Will any notable scientist or public intellectual posthumously publish as an AI simulacrum before EoY 2027?
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21
6.8k
2028
8%
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Even though the brain takes in billions of bits per second in raw information through the ocular nerves, touch, etc, there is a serial embedding bottleneck that constrains the retained information to a much smaller amount. The conscious mind probably runs at about 3-4 tokens per second, some numbers to help justify this claim:

- Various studies of memory retention find the brain has a serial embedding bottleneck of about 40-60 bits per second (source: Silicon Dreams: Information, Man, Machine, by Robert Lucky), which if we assume a roughly LLM sized token dictionary would be somewhere in the realm of 3-4 tokens a second

- "A typical speaking rate for English is 4 syllables per second." (https://en.wikipedia.org/wiki/Speech_tempo)

- Humans have a reaction time ranging from around 1/4 to 1/3 of a second, or an implied action-token production rate of 3-4 per second

This implies that a human trains on about 1.6 billion tokens during their lifetime:

>>> 60 * 60 * 16 * 365 * 79

1,660,896,000

While from a raw parameter count perspective a human brain is something on the order of 89 trillion parameters (89 billion bioneurons with 1000 synapse each) it is vastly undertrained according to data scaling rules. Relatively small models like LLaMa 3 70B get close to the linguistic complexity of a human being with a brain the size of a mouse. This implies that the human mind pattern is much more compressible than previously believed. The existence of GPT itself implies that a human mind pattern, or at least substantial and productive fractions of a human mind pattern can be learned from textual evidence alone. Scaling language models also improves their internal alignment with human neural representations: https://arxiv.org/html/2312.00575v1

The practical outcome of this is that while "grief bots" that mimic the dead are currently a novelty, as AI researchers get over chatbots and look towards the larger potential of these systems we will begin to realize that a high fidelity simulacrum of a productive researcher or intellectual can multiply that researchers productivity. Furthermore the digital copies can continue to work after their biological death. This question concerns that scenario.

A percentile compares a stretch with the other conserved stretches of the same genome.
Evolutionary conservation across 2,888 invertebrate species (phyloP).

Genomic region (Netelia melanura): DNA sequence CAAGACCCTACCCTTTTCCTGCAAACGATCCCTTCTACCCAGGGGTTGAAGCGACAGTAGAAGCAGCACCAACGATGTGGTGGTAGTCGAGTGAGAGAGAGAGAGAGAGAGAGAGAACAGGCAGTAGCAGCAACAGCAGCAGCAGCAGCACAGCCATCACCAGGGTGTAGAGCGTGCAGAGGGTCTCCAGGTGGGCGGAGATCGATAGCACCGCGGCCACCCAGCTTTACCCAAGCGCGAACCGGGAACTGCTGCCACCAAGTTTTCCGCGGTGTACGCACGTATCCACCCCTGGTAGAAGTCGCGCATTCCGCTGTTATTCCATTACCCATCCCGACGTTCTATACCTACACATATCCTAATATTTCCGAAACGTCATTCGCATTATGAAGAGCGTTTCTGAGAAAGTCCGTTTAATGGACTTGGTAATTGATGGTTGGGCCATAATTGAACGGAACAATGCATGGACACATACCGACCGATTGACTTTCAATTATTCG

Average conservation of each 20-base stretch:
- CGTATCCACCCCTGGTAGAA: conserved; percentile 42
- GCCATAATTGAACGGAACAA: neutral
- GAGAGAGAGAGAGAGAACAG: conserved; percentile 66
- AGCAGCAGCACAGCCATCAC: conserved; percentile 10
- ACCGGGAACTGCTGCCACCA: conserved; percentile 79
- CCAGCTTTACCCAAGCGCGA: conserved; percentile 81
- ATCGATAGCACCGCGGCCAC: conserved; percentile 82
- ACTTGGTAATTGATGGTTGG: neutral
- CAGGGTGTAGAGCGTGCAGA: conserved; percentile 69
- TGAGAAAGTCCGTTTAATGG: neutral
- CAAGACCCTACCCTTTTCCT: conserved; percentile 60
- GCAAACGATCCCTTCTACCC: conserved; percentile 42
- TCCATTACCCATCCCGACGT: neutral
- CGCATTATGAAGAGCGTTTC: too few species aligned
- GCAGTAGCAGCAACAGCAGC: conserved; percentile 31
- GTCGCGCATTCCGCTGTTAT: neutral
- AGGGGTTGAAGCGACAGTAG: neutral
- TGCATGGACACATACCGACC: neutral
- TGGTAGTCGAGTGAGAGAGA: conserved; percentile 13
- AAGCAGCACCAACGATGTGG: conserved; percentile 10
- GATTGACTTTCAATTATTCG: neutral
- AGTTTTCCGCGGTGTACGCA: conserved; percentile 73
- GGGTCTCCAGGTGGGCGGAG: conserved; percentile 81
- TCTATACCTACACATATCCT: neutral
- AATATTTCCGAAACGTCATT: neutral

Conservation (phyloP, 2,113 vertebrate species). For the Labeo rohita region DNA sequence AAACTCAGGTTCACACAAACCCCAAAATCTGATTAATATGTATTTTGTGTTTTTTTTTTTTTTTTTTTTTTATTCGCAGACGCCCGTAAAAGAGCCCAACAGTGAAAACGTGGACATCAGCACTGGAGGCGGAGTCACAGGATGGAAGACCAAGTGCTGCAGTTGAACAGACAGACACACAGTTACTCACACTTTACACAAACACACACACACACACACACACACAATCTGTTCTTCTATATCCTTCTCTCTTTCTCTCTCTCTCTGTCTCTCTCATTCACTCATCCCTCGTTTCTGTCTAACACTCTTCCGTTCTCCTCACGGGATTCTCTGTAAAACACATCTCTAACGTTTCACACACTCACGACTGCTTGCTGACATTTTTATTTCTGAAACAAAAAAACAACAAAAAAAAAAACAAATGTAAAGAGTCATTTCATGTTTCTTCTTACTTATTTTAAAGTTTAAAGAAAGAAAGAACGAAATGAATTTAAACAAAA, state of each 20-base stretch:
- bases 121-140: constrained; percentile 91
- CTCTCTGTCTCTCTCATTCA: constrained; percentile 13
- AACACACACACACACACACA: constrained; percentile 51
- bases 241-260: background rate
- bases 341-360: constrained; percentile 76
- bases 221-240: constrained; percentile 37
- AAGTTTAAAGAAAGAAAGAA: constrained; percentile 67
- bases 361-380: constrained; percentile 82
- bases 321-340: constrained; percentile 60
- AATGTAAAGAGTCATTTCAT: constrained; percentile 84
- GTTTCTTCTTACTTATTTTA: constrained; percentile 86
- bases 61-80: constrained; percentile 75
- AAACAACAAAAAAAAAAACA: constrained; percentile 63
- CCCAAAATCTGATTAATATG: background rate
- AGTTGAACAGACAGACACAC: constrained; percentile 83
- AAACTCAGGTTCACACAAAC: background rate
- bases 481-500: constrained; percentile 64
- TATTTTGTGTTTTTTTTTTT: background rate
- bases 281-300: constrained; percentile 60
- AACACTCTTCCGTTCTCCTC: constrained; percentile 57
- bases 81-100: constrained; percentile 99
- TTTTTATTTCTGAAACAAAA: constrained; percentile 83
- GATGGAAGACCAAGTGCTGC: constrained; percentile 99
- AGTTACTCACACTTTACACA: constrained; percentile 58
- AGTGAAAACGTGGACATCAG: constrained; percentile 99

It resolves YES if before the end of 2027 there is any published paper or major editorial credited in whole or in part to an AI simulacrum of a deceased author and this is generally accepted as an addition to that authors corpus. "General acceptance" means it's listed on things like bibliographies for that author or the editorial appears under their name without qualifications or excuses for quality.

To be notable, the scientist or public intellectual must have one of:

1. An established Wikipedia article

2. Twitter account or similar with over 10k followers

3. Held a professorship, endowed chair, fellowship, etc at a major university or industrial research laboratory[0].

4. A prestigious award or recognition in their field, such as a Nobel Prize, Fields Medal, Turing Award, or equivalent[1].

5. 90th percentile h-index for their field or subdomain.

Their paper must be published in either a peer reviewed journal, conference communication, or commonly accepted venue for established knowledge in that field or discourse. If it is an editorial it must be published in a major newspaper or functional equivalent.

If no such paper or editorial exists by the closing date it resolves NO.

CLARIFICATION/UPDATE: I won't resolve it YES if the inclusion is clearly a joke, since that wouldn't be "general acceptance", by which I mean that the people immediately involved in the publication consider it an extension of that persons work. How they feel about it 'being' that person is out of scope. e.g. They could consider the bot to be a work by the person which produces new works, rather than literally them.

[0]: Claude wrote this bullet.

[1]: Ibid.

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Something that far out of the Overton window won't be accepted within just a few years, even if it were a faithful simulacrum made using Whole-Brain Emulation. But prompting or even training an LLM agent to act like a deceased person is really not anything more than what Elvis impersonators do. Maybe someone will be eccentric enough to put a request like this into their will. But, at best, it's like someone's child writing in their parent's name: an actual falsehood, regardless of whether all parties agree to it.